Bershan Shaw: We spend a lot of money and time on external aspects. On shoes, on clothes, on how we look, but what about the internal? As a business coach, I help people find their inner warriors and live their best lives. What are you doing to help your self-improvement and personal development? Do you love yourself? Are you giving yourself self-care? Are you where you want to be in life? Everyone needs a coach because we hold you accountable and motivate you to reach your goals and dreams. Most people say, “I should have done this or that,” or “If only I had a certain amount of money,” but those are just excuses. Many people have overcome those obstacles and succeeded. The first step is to do the inner work first.
Her Agenda: You are a founder of the URAWarrior health and wellness app, which will launch later this summer. Mental health is very taboo in minority communities and often neglected with women specifically. How do you think personal healing can change the way we interact with each other? What is your mission with your app?
Bershan Shaw: My mission is to remove the stigma of mental health. It’s not just a racial thing because mental health affects every community. We have been taught that if we are depressed, don’t say anything or let anyone know. So, we sweep it under the rug and take a pill. Maybe if we remove the stigma, we can talk about it and heal through human connection. The app is about support and receiving it from peers, coaches, celebrities, and more. I want you to know that you are not alone and so many people are dealing with what you are dealing with. If I can help one who then helps another and another, then I can change the world, and that is what I want to do.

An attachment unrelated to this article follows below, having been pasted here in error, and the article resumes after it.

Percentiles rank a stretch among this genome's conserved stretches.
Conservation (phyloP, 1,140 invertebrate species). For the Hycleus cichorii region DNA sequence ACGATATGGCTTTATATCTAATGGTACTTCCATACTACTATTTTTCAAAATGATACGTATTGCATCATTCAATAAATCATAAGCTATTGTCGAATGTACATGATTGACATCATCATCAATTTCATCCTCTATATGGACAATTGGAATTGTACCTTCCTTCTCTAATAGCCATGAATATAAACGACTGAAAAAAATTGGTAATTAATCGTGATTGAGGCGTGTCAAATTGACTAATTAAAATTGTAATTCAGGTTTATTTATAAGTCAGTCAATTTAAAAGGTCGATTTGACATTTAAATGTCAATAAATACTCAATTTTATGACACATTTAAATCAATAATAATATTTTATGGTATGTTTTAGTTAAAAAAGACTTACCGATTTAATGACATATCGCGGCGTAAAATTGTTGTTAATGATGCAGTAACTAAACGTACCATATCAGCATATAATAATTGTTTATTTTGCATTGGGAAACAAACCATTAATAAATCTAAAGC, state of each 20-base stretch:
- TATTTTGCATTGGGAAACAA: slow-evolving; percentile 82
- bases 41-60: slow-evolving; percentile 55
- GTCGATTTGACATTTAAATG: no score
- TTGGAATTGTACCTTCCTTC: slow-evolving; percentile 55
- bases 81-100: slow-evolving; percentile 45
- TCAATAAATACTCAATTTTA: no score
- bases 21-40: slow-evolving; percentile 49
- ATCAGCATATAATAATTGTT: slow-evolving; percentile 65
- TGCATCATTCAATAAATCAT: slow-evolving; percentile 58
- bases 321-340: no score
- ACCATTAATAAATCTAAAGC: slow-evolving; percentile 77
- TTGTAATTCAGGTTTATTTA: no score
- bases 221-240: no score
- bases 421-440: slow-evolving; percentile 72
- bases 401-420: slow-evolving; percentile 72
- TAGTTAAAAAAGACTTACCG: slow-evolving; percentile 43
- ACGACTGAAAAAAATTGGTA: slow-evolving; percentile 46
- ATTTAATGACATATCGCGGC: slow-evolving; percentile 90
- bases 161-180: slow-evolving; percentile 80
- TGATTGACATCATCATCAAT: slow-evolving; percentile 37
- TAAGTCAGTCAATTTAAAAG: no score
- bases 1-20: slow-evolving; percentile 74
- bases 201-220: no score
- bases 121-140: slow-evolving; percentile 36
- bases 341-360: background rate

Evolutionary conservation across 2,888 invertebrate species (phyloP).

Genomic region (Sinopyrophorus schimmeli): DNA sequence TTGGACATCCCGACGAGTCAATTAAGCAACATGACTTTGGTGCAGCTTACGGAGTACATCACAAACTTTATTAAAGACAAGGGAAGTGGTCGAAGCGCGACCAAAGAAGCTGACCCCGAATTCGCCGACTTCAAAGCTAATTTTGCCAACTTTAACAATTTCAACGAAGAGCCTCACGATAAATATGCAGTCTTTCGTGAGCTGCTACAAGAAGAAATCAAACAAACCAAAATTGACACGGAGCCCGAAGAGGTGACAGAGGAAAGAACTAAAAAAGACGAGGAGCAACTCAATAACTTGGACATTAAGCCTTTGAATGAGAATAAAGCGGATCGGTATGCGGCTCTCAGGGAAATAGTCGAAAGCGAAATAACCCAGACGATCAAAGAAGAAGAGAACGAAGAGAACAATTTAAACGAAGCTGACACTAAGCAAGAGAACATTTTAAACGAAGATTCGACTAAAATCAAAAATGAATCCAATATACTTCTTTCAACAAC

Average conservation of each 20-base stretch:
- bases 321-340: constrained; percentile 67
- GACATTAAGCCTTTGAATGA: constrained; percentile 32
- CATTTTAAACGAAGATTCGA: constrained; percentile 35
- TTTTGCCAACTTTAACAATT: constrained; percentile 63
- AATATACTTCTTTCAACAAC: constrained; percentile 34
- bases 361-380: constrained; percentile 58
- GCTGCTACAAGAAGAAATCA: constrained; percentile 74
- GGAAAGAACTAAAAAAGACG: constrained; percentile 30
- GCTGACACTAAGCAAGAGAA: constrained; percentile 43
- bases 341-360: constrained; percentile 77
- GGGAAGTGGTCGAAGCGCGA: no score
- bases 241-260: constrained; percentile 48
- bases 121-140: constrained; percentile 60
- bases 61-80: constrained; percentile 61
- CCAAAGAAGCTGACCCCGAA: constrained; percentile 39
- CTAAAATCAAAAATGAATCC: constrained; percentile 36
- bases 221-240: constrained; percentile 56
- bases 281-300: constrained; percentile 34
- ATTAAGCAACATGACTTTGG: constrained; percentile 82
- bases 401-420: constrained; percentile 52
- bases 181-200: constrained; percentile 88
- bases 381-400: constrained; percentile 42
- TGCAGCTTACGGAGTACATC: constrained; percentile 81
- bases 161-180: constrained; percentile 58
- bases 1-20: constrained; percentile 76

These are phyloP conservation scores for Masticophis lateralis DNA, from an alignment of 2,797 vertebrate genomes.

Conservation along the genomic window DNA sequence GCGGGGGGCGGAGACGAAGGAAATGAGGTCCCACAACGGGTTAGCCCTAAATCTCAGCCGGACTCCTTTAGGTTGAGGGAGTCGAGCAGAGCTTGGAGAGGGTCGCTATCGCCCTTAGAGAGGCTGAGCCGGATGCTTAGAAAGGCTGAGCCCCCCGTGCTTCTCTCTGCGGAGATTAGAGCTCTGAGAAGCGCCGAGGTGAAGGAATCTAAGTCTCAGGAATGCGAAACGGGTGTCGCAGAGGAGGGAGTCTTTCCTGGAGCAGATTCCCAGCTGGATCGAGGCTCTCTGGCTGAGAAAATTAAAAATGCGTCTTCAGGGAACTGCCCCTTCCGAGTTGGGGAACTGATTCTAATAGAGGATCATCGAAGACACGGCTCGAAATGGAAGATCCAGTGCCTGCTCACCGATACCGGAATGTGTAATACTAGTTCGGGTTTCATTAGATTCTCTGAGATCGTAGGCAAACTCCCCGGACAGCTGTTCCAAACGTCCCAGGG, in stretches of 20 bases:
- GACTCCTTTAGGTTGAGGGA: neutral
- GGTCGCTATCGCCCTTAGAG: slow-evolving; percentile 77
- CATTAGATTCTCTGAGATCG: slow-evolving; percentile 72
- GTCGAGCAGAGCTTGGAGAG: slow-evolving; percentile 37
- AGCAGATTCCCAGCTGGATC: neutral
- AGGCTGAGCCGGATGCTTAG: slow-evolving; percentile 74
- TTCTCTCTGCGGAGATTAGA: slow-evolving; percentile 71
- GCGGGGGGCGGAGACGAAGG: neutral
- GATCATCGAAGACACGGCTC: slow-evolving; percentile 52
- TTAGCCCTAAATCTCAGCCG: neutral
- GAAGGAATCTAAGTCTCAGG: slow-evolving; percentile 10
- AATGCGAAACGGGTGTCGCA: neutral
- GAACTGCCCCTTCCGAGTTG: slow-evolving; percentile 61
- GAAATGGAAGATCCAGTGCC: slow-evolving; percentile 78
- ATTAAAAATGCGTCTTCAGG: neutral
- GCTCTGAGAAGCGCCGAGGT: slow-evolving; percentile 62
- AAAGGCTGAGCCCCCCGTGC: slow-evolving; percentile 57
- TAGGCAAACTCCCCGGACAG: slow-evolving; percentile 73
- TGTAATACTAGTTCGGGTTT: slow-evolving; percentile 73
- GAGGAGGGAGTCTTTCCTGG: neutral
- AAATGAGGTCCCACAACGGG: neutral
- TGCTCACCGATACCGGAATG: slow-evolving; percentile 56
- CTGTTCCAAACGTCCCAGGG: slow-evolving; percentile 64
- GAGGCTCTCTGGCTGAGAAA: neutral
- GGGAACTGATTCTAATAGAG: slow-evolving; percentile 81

Her Agenda: After a year of quarantine and isolation, what excites you most about this new chapter in your life and being on Real Housewives of New York?
Bershan Shaw: It’s a good opportunity for us to show diversity and inclusion. It’s New York City, and diversity is crucial. We need to stop separating ourselves and unite. I understand the Black Lives Matter Movement. My mother marched, my father marched, and as a kid, I marched with them. But, we need to come together as a country and join forces as one. Including every racial demographic, I want us to come together as one and that is what I hope this season represents.
Most people say, “I should have done this or that,” or “If only I had a certain amount of money,” but those are just excuses. Many people have overcome those obstacles and succeeded. The first step is to do the inner work first.
Her Agenda: You once stated that when you were younger you hid a lot and didn’t speak your truth. People always talk about the advice that they would give to their younger self, so instead, my question is, what would your younger self think of you today?
Bershan Shaw: She would say, “Girl, you did it. You are standing up, speaking up, and living your truth. I am so proud of you.”
[Editor’s note: This interview has been edited for length and clarity.]